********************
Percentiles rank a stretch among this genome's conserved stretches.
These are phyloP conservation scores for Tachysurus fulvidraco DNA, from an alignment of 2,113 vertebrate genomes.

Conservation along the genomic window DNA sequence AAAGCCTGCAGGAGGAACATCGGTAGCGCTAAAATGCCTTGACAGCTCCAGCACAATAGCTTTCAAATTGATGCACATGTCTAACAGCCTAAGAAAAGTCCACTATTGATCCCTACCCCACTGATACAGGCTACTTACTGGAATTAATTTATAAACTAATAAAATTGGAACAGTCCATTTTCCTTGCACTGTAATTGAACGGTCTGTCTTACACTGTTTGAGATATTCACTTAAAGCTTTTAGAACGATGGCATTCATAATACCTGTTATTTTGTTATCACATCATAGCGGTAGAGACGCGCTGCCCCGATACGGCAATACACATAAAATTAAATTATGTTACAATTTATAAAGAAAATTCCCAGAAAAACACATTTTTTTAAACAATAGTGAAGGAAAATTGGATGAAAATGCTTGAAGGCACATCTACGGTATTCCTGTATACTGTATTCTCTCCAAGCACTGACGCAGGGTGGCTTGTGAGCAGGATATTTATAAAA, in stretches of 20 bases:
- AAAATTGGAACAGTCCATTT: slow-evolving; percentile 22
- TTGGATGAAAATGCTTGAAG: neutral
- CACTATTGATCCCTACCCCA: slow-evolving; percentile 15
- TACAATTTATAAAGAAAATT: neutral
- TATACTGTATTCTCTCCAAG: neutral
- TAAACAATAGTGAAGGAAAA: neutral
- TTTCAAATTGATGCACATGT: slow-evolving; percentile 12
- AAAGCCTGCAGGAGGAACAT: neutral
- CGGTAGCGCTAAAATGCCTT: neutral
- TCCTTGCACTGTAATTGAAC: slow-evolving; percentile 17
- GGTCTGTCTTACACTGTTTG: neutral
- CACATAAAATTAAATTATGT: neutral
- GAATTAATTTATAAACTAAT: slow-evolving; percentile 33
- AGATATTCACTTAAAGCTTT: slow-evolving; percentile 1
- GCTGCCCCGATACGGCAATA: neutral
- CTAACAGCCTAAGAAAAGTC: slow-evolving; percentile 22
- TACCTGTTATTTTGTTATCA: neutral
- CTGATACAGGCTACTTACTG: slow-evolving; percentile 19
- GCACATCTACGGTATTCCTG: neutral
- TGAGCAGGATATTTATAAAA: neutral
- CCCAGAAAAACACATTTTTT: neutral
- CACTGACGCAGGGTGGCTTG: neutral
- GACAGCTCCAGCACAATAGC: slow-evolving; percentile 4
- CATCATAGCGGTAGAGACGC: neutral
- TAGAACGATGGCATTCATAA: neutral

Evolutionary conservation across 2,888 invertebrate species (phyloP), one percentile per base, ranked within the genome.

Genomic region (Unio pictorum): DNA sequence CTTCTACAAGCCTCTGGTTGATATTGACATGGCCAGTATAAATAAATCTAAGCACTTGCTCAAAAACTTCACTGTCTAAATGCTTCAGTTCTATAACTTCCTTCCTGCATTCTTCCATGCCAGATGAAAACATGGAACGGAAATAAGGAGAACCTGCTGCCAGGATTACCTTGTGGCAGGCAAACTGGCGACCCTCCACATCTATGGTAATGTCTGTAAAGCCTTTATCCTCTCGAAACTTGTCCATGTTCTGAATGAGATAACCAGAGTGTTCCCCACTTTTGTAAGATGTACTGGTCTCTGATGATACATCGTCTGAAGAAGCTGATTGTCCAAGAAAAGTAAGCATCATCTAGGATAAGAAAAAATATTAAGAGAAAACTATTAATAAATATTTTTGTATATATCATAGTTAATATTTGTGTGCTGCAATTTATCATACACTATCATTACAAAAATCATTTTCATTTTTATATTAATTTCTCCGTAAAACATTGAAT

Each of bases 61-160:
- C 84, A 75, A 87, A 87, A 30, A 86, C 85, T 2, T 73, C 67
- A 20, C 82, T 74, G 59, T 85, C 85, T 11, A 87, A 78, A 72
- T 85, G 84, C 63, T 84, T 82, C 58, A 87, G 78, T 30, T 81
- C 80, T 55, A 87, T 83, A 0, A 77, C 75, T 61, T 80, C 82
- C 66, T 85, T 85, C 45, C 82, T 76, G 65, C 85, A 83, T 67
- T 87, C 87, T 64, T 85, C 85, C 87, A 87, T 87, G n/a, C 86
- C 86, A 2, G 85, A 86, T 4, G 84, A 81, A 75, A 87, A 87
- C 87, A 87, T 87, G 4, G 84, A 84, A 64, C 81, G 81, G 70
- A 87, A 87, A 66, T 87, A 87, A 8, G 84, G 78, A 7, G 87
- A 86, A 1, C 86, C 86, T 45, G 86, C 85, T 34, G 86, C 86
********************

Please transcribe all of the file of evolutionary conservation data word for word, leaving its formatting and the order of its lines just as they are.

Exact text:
Percentiles rank a stretch among this genome's conserved stretches.
These are phyloP conservation scores for Tachysurus fulvidraco DNA, from an alignment of 2,113 vertebrate genomes.

Conservation along the genomic window DNA sequence AAAGCCTGCAGGAGGAACATCGGTAGCGCTAAAATGCCTTGACAGCTCCAGCACAATAGCTTTCAAATTGATGCACATGTCTAACAGCCTAAGAAAAGTCCACTATTGATCCCTACCCCACTGATACAGGCTACTTACTGGAATTAATTTATAAACTAATAAAATTGGAACAGTCCATTTTCCTTGCACTGTAATTGAACGGTCTGTCTTACACTGTTTGAGATATTCACTTAAAGCTTTTAGAACGATGGCATTCATAATACCTGTTATTTTGTTATCACATCATAGCGGTAGAGACGCGCTGCCCCGATACGGCAATACACATAAAATTAAATTATGTTACAATTTATAAAGAAAATTCCCAGAAAAACACATTTTTTTAAACAATAGTGAAGGAAAATTGGATGAAAATGCTTGAAGGCACATCTACGGTATTCCTGTATACTGTATTCTCTCCAAGCACTGACGCAGGGTGGCTTGTGAGCAGGATATTTATAAAA, in stretches of 20 bases:
- AAAATTGGAACAGTCCATTT: slow-evolving; percentile 22
- TTGGATGAAAATGCTTGAAG: neutral
- CACTATTGATCCCTACCCCA: slow-evolving; percentile 15
- TACAATTTATAAAGAAAATT: neutral
- TATACTGTATTCTCTCCAAG: neutral
- TAAACAATAGTGAAGGAAAA: neutral
- TTTCAAATTGATGCACATGT: slow-evolving; percentile 12
- AAAGCCTGCAGGAGGAACAT: neutral
- CGGTAGCGCTAAAATGCCTT: neutral
- TCCTTGCACTGTAATTGAAC: slow-evolving; percentile 17
- GGTCTGTCTTACACTGTTTG: neutral
- CACATAAAATTAAATTATGT: neutral
- GAATTAATTTATAAACTAAT: slow-evolving; percentile 33
- AGATATTCACTTAAAGCTTT: slow-evolving; percentile 1
- GCTGCCCCGATACGGCAATA: neutral
- CTAACAGCCTAAGAAAAGTC: slow-evolving; percentile 22
- TACCTGTTATTTTGTTATCA: neutral
- CTGATACAGGCTACTTACTG: slow-evolving; percentile 19
- GCACATCTACGGTATTCCTG: neutral
- TGAGCAGGATATTTATAAAA: neutral
- CCCAGAAAAACACATTTTTT: neutral
- CACTGACGCAGGGTGGCTTG: neutral
- GACAGCTCCAGCACAATAGC: slow-evolving; percentile 4
- CATCATAGCGGTAGAGACGC: neutral
- TAGAACGATGGCATTCATAA: neutral

Evolutionary conservation across 2,888 invertebrate species (phyloP), one percentile per base, ranked within the genome.

Genomic region (Unio pictorum): DNA sequence CTTCTACAAGCCTCTGGTTGATATTGACATGGCCAGTATAAATAAATCTAAGCACTTGCTCAAAAACTTCACTGTCTAAATGCTTCAGTTCTATAACTTCCTTCCTGCATTCTTCCATGCCAGATGAAAACATGGAACGGAAATAAGGAGAACCTGCTGCCAGGATTACCTTGTGGCAGGCAAACTGGCGACCCTCCACATCTATGGTAATGTCTGTAAAGCCTTTATCCTCTCGAAACTTGTCCATGTTCTGAATGAGATAACCAGAGTGTTCCCCACTTTTGTAAGATGTACTGGTCTCTGATGATACATCGTCTGAAGAAGCTGATTGTCCAAGAAAAGTAAGCATCATCTAGGATAAGAAAAAATATTAAGAGAAAACTATTAATAAATATTTTTGTATATATCATAGTTAATATTTGTGTGCTGCAATTTATCATACACTATCATTACAAAAATCATTTTCATTTTTATATTAATTTCTCCGTAAAACATTGAAT

Each of bases 61-160:
- C 84, A 75, A 87, A 87, A 30, A 86, C 85, T 2, T 73, C 67
- A 20, C 82, T 74, G 59, T 85, C 85, T 11, A 87, A 78, A 72
- T 85, G 84, C 63, T 84, T 82, C 58, A 87, G 78, T 30, T 81
- C 80, T 55, A 87, T 83, A 0, A 77, C 75, T 61, T 80, C 82
- C 66, T 85, T 85, C 45, C 82, T 76, G 65, C 85, A 83, T 67
- T 87, C 87, T 64, T 85, C 85, C 87, A 87, T 87, G n/a, C 86
- C 86, A 2, G 85, A 86, T 4, G 84, A 81, A 75, A 87, A 87
- C 87, A 87, T 87, G 4, G 84, A 84, A 64, C 81, G 81, G 70
- A 87, A 87, A 66, T 87, A 87, A 8, G 84, G 78, A 7, G 87
- A 86, A 1, C 86, C 86, T 45, G 86, C 85, T 34, G 86, C 86